This was in a sense a perfect position from which to shoot a variety of images using a telephoto lens, everywhere I looked there was detail, rooftop gardens, cooling systems, water reservoirs, decorative stonework themselves, it just went on and on. The detail then combined with the overlapping buildings to create a bewildering array of possible shots. Ansel Adams comment in the notes was very applicable to the scene that I could see. Using my NX200 with a 16mm (24 FF) I shot the following two images to provide a sense of the scope of the world just outside the window. It was not a bright day, drizzling steadily, and I was going to suffer a little from the fact that the windows were a long way from clean:
I have reduced the saturation and increased the contrast to match the atmosphere of that morning. I then placed the camera on a window mounted gorilla pod, handy little device for shooting from hotel rooms and mounted a 50-200mm zoom, not a great optic, but light weight and the one that was there in my bag for this shoot. Always the best quality lens, the one you actually have with you!
First I shot a sequence looking towards the turquoize building in the middle ground of the above shot, using 50, 100, 150, and then 200mm focal lengths.
Each time I adjusted the framing to capture the sense of overlapping buildings within the city scape. These shots whilst nowhere near the quality, were reminiscent of Alfred Stieglitz's shots of the city skyline from his hotel/studio windows. I was thinking about his work and presence in the city whilst working these images.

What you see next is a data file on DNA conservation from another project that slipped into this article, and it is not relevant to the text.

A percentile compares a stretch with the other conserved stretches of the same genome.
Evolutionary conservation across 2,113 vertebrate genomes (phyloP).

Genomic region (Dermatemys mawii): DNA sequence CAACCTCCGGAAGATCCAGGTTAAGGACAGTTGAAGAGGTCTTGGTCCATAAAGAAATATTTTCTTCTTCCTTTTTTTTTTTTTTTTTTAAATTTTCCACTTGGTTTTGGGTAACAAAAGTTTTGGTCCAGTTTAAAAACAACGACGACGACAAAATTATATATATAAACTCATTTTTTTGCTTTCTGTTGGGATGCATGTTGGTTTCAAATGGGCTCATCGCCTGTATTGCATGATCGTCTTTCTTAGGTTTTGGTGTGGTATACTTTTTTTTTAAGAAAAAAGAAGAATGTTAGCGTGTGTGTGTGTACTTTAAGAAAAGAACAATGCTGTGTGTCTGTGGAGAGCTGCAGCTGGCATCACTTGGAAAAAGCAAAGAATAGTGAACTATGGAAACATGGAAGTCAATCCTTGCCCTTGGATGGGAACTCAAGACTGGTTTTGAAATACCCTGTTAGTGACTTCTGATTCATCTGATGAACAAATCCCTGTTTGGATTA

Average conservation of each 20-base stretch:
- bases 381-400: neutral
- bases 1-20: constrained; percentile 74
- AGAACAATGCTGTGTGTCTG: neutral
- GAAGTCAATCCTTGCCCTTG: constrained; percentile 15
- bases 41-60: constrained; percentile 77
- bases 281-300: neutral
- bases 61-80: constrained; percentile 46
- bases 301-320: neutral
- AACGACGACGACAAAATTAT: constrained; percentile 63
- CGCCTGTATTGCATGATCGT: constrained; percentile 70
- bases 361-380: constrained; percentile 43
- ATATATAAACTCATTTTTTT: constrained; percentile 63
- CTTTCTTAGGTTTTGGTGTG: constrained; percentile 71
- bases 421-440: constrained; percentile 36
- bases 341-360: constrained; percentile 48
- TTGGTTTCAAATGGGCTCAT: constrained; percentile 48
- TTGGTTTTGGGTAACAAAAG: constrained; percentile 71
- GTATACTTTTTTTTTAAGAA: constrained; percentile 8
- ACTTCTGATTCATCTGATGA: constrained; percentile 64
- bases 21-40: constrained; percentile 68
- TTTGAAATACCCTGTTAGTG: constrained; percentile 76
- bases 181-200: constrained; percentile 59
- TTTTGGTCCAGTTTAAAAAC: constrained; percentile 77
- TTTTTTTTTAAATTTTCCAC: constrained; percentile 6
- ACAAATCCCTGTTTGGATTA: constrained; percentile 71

I then moved from views of the buildings to picking off details of the building tops:
My elevation provided a unique and the lens an almost intrusive view into the world below me, I especially like the table and chair on the roof top, with the cones placed to remind people (I guess) not to get too close to the drop. Turning back to a more angled view of the overlapping buildings I took the following:
These fascinate me, if I lived in the US I would be tempted to rent a room on a fine weekend and just spend the day shooting details from the window. The overlapping shapes and forms, built out of cubes, cones and cylinders, seem like a giant child's building block set, or alternatively cubism without the need to distort reality.
I have very many more similar photographs, the opportunity was essentially infinite. This was a dramatic outlook on an world very alien to someone who grew up in the low rise cities of Europe. You cannot imagine the glee when I got to the room and looked at my camera bag. That is my final post from my New York trip. A city of unbelievable photographic potential, from grubby urban social documentary, through marvelous colorful street photography and into landscape imagery that verges on the abstraction of early 20th century modern art forms. We will go back, but next time I will have a single photographic goal not many as in this trip, the tough question will be what?